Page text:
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  1. #1
    Kal Ho Na Ho
    Join Date
    Aug 2008
    India & Cambodia

    Default I'm not seeking publicity: Abhay

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    Short film director Abhay Kumar, who has alleged that Dibakar Banerjee’s LSD is similar to his Udaan, says he’s only looking for acknowledgement — and NOT money

    What’s this whole issue about the similarities between your short film, Udaan, and Dibakar Banerjee’s LSD?
    I had made Udaan in December, 2008. The short film was uploaded on YouTube. In 2009, I won the jury award at MAMI for this film. Two-three months ago, I had gone to Dibakar’s office to give an interview, so that I could assist him. Though I didn’t get to meet him, I met his co-writer. I am a big fan of Dibakar and like his work a lot. It was during this interview that I had spoken about Udaan. I was told that LSD’s story was already in place. Things took a different turn when LSD released. Initially, when my friends messaged me about the similarity, I thought it was because both the films were of the handycam genre. But it’s only later when I watched the film that I found that there was more to it. The first section of LSD is about a couple on the run. They get killed by someone they trust. There’s a thematic similarity. But I find the treatment of the film similar as well. Of course, there are differences since mine is just a seven-minute film and this portion in LSD takes up a longer duration. If they have been inspired by a short film, it would be nice to be acknowledged.

    Have you tried to get in touch with Dibakar himself?

    A channel ran a teaser saying that I have alleged that LSD is a copy. But let me clarify; I haven’t spoken to that channel. I am not interested in a lawsuit. Films are a subjective medium. I operate almost on a zero budget when I am making short films. If my short film inspires anyone to make a feature, I would only want the person to acknowledge that. This acknowledgement will help the cause of independent film-makers.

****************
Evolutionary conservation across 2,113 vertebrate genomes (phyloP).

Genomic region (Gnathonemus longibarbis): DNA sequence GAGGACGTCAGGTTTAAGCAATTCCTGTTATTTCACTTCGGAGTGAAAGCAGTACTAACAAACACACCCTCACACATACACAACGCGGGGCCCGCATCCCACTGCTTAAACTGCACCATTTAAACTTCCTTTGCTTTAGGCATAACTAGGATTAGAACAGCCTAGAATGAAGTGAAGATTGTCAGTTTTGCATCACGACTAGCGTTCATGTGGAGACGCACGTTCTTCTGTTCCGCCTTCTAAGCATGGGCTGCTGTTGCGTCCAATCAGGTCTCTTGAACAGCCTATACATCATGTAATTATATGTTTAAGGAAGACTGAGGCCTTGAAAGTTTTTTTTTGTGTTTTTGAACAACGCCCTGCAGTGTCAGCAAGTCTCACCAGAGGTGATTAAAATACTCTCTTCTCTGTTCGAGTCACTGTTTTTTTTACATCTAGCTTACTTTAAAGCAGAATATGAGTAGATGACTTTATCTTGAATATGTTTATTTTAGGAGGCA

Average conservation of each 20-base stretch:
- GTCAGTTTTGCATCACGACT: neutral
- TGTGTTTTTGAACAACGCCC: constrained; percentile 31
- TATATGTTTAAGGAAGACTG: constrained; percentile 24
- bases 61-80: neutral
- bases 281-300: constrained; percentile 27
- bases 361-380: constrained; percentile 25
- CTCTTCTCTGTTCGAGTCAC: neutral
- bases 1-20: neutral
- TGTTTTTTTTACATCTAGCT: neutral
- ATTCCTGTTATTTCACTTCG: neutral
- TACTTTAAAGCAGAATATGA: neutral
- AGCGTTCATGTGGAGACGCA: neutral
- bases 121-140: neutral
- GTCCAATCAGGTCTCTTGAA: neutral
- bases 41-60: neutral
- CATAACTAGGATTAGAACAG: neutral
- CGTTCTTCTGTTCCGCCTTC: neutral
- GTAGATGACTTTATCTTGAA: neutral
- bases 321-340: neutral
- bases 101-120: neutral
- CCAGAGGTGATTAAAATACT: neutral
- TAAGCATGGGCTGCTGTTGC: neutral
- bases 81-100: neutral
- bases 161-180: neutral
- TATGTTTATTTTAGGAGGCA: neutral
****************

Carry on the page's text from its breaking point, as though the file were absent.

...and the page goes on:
Should there be an opportunity, would you assist Dibakar?

    Yes. I’ve respected Dibakar much before he began making LSD.

    Are you seeking publicity from this allegation?

    Channels have got in touch with me. But I’ve refused to speak on this. My film is there online. People have seen LSD and they can figure out the similarities. If I wanted publicity, I could have started discussions on social networking sites. I’ve done none of that. I’ve received positive support from people within the industry too.

    Has it ever struck you that those who’ve lent you support could also have a score to settle with Dibakar?
    LSD has had mixed reactions. People have either liked or hated the film. But there has been an excessive hype. I am new in the industry. Those, who are supporting me in the industry, are strangers. There’s never been any personal contact.

    Do you feel more disturbed because all this has got to do with Dibakar — a director whom you respect?
    It’s a mixed reaction. I don’t know if he has taken elements from Udaan. As things stand now, I feel good to realise that both films are so similar in outlook. Even if I haven’t got a big platform yet, I feel happy to know that I am thinking like those who operate on a bigger space. Hence, I am not cynical.

    What’s keeping you busy now?
    I’m doing a hybrid film. It’s kind of a new medium animation.



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